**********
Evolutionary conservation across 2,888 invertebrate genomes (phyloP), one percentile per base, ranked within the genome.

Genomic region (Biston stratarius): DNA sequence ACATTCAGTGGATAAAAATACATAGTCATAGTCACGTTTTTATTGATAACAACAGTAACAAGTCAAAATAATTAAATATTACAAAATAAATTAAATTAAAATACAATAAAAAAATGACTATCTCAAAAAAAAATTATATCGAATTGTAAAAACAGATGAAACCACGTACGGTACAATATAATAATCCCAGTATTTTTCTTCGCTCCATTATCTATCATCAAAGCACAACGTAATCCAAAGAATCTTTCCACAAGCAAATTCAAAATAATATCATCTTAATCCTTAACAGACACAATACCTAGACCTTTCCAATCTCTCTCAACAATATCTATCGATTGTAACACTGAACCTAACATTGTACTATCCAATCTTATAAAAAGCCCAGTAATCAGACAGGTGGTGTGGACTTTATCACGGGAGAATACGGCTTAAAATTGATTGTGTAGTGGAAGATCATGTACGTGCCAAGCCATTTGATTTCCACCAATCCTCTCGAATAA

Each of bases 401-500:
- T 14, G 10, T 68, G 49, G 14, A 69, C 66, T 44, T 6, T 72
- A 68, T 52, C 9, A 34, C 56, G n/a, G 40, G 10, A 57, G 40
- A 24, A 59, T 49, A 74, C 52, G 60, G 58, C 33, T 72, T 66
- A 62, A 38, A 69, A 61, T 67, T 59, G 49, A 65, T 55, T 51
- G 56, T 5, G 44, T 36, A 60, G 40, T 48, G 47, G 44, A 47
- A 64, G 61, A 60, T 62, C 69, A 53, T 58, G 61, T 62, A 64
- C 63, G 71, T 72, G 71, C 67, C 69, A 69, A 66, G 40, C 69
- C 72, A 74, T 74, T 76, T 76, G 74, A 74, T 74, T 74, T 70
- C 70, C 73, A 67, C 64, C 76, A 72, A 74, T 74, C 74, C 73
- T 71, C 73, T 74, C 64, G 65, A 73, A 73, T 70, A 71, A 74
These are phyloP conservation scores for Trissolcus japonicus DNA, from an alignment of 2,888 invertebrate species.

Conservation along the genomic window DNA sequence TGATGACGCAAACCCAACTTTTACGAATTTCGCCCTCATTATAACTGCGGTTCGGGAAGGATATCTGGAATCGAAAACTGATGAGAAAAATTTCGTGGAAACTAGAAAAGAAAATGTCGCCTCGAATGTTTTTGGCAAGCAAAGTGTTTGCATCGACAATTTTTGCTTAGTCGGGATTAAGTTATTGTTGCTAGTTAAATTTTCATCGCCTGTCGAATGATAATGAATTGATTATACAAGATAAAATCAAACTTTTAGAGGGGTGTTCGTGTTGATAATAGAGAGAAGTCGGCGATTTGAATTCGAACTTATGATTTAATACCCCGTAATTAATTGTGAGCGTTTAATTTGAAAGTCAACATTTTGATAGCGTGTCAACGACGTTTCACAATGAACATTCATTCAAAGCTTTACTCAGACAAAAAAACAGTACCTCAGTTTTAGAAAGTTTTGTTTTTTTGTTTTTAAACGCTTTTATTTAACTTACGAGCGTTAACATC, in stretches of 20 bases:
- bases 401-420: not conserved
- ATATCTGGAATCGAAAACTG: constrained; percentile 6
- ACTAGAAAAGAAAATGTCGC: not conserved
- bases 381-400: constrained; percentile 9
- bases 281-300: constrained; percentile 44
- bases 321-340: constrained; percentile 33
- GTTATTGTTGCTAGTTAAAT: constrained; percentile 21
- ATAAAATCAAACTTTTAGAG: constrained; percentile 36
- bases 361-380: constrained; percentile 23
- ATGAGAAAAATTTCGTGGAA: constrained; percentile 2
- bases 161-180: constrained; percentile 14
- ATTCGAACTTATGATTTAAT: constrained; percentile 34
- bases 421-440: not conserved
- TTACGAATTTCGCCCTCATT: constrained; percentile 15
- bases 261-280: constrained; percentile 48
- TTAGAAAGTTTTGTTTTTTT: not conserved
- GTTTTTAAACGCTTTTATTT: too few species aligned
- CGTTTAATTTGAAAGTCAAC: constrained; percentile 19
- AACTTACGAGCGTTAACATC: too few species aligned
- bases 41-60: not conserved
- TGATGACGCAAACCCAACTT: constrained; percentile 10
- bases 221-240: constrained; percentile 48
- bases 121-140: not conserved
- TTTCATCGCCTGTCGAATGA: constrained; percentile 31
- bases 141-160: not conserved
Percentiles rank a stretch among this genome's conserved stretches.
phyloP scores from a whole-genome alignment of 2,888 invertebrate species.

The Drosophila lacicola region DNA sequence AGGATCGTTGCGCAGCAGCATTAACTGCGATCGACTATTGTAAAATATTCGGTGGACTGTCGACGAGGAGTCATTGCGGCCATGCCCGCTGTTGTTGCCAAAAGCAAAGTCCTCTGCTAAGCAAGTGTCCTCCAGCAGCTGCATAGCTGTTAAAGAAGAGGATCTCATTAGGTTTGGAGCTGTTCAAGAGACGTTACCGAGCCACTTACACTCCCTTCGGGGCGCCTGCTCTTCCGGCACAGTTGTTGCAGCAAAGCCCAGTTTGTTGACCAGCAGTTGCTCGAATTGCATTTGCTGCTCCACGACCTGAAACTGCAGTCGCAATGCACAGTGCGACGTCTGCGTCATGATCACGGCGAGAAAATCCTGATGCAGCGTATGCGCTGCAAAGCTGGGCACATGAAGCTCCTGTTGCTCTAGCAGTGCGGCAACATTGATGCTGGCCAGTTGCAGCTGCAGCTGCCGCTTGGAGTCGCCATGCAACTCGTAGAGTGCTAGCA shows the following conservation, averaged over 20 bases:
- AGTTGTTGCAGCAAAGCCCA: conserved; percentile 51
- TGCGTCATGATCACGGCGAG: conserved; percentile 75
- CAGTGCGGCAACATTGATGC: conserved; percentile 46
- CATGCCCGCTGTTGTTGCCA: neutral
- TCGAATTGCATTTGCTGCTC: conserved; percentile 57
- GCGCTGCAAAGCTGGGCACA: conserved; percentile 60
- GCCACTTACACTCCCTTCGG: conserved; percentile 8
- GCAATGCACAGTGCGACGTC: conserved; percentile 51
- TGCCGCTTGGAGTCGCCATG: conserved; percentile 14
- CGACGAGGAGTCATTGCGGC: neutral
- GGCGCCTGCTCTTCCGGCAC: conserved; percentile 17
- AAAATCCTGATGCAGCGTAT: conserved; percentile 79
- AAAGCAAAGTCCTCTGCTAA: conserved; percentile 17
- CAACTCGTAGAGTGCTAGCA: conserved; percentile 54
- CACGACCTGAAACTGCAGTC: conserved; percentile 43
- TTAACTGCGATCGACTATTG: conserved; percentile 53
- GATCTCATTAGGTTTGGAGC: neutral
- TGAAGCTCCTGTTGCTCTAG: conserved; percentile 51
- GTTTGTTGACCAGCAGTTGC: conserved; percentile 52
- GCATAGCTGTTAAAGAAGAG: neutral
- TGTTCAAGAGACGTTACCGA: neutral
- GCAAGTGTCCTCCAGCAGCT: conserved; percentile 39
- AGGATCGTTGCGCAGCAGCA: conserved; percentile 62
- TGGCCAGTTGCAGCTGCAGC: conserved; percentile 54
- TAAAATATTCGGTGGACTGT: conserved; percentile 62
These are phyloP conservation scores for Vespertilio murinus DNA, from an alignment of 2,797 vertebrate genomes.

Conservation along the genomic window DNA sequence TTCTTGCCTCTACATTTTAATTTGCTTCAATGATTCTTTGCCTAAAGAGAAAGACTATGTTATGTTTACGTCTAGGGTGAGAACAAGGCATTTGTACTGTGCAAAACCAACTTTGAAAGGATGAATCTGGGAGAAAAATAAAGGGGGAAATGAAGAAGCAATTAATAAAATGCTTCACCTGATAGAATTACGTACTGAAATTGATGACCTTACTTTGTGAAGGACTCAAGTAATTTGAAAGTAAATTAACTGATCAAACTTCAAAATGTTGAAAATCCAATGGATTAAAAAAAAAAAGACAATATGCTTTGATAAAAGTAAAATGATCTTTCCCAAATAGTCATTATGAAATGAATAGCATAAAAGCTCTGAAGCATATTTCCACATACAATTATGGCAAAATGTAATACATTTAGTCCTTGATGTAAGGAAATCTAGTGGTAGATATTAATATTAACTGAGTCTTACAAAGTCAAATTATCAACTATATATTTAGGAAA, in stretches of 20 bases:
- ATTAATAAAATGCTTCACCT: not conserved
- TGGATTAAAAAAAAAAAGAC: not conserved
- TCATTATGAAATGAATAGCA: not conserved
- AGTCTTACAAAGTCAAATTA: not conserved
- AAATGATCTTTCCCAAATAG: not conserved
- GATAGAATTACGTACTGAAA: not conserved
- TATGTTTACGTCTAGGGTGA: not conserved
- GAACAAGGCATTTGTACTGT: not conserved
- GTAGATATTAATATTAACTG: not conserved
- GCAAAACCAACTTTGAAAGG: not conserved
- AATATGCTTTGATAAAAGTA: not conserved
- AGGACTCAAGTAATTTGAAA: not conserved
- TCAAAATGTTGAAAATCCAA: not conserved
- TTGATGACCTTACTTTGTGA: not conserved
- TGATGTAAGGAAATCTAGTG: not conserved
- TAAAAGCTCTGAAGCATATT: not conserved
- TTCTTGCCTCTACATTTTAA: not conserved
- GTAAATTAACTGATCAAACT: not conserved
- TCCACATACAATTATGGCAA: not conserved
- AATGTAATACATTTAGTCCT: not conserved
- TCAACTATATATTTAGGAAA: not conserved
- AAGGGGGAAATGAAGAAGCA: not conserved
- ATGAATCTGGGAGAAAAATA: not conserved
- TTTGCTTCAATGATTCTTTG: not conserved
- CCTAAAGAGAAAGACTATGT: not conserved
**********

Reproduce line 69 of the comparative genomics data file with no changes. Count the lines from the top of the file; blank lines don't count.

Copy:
These are phyloP conservation scores for Vespertilio murinus DNA, from an alignment of 2,797 vertebrate genomes.